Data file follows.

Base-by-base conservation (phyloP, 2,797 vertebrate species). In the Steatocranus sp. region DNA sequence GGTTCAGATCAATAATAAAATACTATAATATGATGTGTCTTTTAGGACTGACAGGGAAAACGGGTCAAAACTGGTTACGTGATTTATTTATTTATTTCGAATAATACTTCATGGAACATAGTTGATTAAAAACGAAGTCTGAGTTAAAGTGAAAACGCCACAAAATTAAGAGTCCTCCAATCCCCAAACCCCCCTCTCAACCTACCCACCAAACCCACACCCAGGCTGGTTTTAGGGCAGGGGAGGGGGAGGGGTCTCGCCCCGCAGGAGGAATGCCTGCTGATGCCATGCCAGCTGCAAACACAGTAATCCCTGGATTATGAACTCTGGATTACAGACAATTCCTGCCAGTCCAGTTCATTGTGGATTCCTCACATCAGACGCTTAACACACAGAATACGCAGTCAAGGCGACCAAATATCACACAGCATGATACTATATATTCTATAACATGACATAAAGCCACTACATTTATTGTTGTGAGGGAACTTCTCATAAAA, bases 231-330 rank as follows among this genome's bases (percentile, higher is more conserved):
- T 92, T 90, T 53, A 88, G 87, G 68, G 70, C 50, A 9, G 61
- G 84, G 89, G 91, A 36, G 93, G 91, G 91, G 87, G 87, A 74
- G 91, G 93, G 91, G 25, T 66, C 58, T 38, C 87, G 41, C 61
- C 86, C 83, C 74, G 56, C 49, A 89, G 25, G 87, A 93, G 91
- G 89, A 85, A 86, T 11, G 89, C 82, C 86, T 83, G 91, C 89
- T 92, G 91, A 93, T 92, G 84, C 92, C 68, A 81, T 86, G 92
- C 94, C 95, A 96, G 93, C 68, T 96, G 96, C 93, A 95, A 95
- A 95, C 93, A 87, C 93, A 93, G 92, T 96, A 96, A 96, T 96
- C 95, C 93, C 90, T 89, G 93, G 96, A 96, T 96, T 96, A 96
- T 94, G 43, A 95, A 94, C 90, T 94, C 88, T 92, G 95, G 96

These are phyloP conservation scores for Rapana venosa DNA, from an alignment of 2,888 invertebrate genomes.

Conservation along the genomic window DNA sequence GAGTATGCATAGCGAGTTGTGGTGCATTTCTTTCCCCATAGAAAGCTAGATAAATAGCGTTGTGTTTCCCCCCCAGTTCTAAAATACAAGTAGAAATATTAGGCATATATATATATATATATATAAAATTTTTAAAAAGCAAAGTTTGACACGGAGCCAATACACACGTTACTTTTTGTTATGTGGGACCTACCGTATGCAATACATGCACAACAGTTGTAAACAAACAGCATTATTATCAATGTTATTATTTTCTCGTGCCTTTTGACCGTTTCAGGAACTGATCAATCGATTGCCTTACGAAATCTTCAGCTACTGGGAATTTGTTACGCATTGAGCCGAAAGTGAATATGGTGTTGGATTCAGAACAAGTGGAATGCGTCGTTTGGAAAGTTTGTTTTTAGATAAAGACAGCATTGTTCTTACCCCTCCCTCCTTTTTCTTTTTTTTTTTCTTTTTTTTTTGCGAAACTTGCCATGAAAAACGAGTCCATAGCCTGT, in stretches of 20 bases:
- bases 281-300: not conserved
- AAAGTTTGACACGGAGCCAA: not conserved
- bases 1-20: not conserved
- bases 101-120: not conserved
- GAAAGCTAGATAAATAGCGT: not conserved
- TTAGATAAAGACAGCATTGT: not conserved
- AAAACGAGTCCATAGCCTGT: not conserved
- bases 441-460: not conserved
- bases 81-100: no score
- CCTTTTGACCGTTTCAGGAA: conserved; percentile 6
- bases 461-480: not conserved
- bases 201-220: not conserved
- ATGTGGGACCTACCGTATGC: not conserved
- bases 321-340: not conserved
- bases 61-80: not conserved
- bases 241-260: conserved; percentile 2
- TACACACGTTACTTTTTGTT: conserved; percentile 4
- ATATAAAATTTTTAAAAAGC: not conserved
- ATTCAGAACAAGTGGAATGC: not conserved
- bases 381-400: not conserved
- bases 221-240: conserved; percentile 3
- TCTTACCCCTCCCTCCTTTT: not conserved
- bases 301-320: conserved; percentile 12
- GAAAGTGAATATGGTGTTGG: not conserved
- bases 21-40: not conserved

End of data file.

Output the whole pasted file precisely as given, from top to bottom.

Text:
Base-by-base conservation (phyloP, 2,797 vertebrate species). In the Steatocranus sp. region DNA sequence GGTTCAGATCAATAATAAAATACTATAATATGATGTGTCTTTTAGGACTGACAGGGAAAACGGGTCAAAACTGGTTACGTGATTTATTTATTTATTTCGAATAATACTTCATGGAACATAGTTGATTAAAAACGAAGTCTGAGTTAAAGTGAAAACGCCACAAAATTAAGAGTCCTCCAATCCCCAAACCCCCCTCTCAACCTACCCACCAAACCCACACCCAGGCTGGTTTTAGGGCAGGGGAGGGGGAGGGGTCTCGCCCCGCAGGAGGAATGCCTGCTGATGCCATGCCAGCTGCAAACACAGTAATCCCTGGATTATGAACTCTGGATTACAGACAATTCCTGCCAGTCCAGTTCATTGTGGATTCCTCACATCAGACGCTTAACACACAGAATACGCAGTCAAGGCGACCAAATATCACACAGCATGATACTATATATTCTATAACATGACATAAAGCCACTACATTTATTGTTGTGAGGGAACTTCTCATAAAA, bases 231-330 rank as follows among this genome's bases (percentile, higher is more conserved):
- T 92, T 90, T 53, A 88, G 87, G 68, G 70, C 50, A 9, G 61
- G 84, G 89, G 91, A 36, G 93, G 91, G 91, G 87, G 87, A 74
- G 91, G 93, G 91, G 25, T 66, C 58, T 38, C 87, G 41, C 61
- C 86, C 83, C 74, G 56, C 49, A 89, G 25, G 87, A 93, G 91
- G 89, A 85, A 86, T 11, G 89, C 82, C 86, T 83, G 91, C 89
- T 92, G 91, A 93, T 92, G 84, C 92, C 68, A 81, T 86, G 92
- C 94, C 95, A 96, G 93, C 68, T 96, G 96, C 93, A 95, A 95
- A 95, C 93, A 87, C 93, A 93, G 92, T 96, A 96, A 96, T 96
- C 95, C 93, C 90, T 89, G 93, G 96, A 96, T 96, T 96, A 96
- T 94, G 43, A 95, A 94, C 90, T 94, C 88, T 92, G 95, G 96

These are phyloP conservation scores for Rapana venosa DNA, from an alignment of 2,888 invertebrate genomes.

Conservation along the genomic window DNA sequence GAGTATGCATAGCGAGTTGTGGTGCATTTCTTTCCCCATAGAAAGCTAGATAAATAGCGTTGTGTTTCCCCCCCAGTTCTAAAATACAAGTAGAAATATTAGGCATATATATATATATATATATAAAATTTTTAAAAAGCAAAGTTTGACACGGAGCCAATACACACGTTACTTTTTGTTATGTGGGACCTACCGTATGCAATACATGCACAACAGTTGTAAACAAACAGCATTATTATCAATGTTATTATTTTCTCGTGCCTTTTGACCGTTTCAGGAACTGATCAATCGATTGCCTTACGAAATCTTCAGCTACTGGGAATTTGTTACGCATTGAGCCGAAAGTGAATATGGTGTTGGATTCAGAACAAGTGGAATGCGTCGTTTGGAAAGTTTGTTTTTAGATAAAGACAGCATTGTTCTTACCCCTCCCTCCTTTTTCTTTTTTTTTTTCTTTTTTTTTTGCGAAACTTGCCATGAAAAACGAGTCCATAGCCTGT, in stretches of 20 bases:
- bases 281-300: not conserved
- AAAGTTTGACACGGAGCCAA: not conserved
- bases 1-20: not conserved
- bases 101-120: not conserved
- GAAAGCTAGATAAATAGCGT: not conserved
- TTAGATAAAGACAGCATTGT: not conserved
- AAAACGAGTCCATAGCCTGT: not conserved
- bases 441-460: not conserved
- bases 81-100: no score
- CCTTTTGACCGTTTCAGGAA: conserved; percentile 6
- bases 461-480: not conserved
- bases 201-220: not conserved
- ATGTGGGACCTACCGTATGC: not conserved
- bases 321-340: not conserved
- bases 61-80: not conserved
- bases 241-260: conserved; percentile 2
- TACACACGTTACTTTTTGTT: conserved; percentile 4
- ATATAAAATTTTTAAAAAGC: not conserved
- ATTCAGAACAAGTGGAATGC: not conserved
- bases 381-400: not conserved
- bases 221-240: conserved; percentile 3
- TCTTACCCCTCCCTCCTTTT: not conserved
- bases 301-320: conserved; percentile 12
- GAAAGTGAATATGGTGTTGG: not conserved
- bases 21-40: not conserved